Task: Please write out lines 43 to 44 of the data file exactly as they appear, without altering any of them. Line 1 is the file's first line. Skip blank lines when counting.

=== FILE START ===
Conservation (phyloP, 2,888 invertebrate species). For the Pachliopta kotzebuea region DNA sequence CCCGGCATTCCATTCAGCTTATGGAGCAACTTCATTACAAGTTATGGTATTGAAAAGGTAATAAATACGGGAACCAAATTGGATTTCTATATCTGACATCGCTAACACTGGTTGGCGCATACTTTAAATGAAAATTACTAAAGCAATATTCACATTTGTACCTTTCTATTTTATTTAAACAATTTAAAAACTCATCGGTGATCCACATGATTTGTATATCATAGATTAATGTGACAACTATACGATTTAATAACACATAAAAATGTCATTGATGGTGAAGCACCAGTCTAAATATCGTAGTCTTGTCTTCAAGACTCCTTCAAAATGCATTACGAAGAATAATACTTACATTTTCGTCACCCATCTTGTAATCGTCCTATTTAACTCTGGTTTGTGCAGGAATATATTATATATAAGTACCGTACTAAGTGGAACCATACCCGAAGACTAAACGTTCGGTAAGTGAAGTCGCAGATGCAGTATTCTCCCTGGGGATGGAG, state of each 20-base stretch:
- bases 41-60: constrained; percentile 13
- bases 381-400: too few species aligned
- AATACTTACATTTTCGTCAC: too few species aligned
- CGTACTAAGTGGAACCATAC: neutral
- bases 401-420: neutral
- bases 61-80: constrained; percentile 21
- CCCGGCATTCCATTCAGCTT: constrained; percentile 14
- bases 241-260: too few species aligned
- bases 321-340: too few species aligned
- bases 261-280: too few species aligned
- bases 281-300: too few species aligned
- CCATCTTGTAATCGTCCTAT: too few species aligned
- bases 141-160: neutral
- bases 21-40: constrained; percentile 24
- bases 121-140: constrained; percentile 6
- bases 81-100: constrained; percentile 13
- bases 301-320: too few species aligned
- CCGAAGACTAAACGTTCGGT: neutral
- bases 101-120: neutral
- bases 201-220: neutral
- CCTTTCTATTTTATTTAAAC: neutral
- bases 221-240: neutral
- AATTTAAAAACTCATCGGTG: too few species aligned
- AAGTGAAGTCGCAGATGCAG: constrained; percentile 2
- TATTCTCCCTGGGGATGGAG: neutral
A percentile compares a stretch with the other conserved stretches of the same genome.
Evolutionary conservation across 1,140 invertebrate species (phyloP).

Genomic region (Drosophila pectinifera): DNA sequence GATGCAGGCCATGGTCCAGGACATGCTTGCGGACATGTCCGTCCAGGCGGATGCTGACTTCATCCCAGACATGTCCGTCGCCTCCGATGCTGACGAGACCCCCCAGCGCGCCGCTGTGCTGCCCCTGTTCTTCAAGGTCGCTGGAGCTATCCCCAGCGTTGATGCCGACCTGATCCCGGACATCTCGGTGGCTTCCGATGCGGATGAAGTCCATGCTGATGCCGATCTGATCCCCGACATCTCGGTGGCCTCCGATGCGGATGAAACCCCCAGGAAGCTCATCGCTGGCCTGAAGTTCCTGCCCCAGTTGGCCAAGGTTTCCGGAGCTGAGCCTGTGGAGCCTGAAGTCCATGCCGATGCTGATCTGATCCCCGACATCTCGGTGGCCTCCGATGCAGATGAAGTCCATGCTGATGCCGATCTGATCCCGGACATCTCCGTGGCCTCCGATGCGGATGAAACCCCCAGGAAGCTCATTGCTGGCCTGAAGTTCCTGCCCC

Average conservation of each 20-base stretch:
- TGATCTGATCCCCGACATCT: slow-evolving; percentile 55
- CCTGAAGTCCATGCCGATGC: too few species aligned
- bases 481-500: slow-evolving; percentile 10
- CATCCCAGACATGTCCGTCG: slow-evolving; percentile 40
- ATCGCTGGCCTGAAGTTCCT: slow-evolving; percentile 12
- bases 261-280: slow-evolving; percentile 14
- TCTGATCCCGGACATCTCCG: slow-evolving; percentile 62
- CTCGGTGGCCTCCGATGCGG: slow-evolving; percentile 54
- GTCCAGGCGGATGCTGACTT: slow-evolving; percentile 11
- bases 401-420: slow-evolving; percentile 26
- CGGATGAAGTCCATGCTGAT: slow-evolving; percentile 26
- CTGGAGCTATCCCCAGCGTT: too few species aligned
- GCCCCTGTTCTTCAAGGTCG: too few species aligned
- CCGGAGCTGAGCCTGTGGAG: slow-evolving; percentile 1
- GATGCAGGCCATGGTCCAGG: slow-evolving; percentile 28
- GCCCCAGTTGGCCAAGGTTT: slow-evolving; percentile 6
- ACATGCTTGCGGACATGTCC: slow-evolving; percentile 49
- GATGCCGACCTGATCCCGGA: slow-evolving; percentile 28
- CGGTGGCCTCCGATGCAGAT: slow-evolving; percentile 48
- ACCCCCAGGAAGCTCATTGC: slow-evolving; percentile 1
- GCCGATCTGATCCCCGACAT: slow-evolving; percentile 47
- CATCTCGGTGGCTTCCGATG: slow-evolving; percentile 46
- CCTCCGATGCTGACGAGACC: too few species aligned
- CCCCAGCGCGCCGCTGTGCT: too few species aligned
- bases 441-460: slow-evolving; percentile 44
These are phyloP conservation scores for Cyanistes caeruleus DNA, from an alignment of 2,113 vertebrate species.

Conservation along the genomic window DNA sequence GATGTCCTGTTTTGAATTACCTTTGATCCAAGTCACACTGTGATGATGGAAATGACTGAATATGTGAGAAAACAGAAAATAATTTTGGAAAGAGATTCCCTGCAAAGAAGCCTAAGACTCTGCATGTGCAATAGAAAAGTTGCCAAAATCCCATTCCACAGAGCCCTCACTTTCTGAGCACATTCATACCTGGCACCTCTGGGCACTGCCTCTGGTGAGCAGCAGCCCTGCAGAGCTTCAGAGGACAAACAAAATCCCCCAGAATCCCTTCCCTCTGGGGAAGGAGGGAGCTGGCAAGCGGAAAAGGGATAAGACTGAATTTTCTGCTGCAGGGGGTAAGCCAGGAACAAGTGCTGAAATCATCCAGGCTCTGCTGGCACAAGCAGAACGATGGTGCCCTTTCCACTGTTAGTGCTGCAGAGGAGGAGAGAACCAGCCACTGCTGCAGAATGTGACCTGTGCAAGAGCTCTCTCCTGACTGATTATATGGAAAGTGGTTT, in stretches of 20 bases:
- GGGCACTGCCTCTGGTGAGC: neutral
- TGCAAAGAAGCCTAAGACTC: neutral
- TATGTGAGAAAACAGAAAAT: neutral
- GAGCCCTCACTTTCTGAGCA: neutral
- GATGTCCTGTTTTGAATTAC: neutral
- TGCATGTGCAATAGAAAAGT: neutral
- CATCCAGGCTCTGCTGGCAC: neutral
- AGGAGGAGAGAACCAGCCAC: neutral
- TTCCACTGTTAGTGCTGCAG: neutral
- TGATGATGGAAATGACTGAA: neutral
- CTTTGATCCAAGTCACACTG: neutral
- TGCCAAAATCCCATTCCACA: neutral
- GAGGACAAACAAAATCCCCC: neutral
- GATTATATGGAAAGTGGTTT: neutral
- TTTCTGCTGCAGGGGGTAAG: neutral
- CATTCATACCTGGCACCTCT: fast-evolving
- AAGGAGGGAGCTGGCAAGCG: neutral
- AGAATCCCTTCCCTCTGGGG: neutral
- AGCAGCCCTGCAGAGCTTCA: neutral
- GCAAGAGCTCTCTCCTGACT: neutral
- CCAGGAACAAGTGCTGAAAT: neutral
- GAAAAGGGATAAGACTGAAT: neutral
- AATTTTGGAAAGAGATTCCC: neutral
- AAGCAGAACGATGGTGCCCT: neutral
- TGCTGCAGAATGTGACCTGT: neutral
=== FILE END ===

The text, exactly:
- GCCCCTGTTCTTCAAGGTCG: too few species aligned
- CCGGAGCTGAGCCTGTGGAG: slow-evolving; percentile 1